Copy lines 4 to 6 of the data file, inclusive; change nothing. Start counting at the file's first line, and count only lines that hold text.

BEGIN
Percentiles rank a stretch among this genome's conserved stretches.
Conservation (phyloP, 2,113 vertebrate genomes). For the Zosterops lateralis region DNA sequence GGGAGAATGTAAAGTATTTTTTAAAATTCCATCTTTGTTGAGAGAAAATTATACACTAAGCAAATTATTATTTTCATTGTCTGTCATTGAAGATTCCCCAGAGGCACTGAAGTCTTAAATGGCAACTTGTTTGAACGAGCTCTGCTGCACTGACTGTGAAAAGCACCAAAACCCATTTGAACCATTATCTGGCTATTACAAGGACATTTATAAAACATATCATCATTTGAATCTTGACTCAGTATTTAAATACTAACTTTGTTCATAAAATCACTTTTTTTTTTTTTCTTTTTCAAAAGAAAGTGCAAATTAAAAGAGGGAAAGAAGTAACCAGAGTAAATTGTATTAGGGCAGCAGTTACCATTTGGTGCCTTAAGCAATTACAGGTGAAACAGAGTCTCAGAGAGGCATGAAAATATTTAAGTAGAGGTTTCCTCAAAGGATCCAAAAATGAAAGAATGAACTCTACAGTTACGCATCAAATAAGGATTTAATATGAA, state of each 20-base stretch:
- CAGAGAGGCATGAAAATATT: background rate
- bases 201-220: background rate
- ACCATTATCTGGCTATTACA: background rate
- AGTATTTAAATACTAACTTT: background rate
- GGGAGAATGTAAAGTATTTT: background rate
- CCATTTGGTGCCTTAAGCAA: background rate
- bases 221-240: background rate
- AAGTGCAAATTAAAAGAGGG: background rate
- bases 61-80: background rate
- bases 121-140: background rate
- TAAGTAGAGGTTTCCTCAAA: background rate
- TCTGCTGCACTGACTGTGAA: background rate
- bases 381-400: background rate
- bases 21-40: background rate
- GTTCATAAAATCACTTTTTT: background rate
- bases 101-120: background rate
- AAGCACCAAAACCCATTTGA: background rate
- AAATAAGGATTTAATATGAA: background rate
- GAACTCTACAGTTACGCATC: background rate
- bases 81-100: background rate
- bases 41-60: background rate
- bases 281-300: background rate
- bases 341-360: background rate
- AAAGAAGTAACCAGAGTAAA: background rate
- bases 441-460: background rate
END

- bases 201-220: background rate
- ACCATTATCTGGCTATTACA: background rate
- AGTATTTAAATACTAACTTT: background rate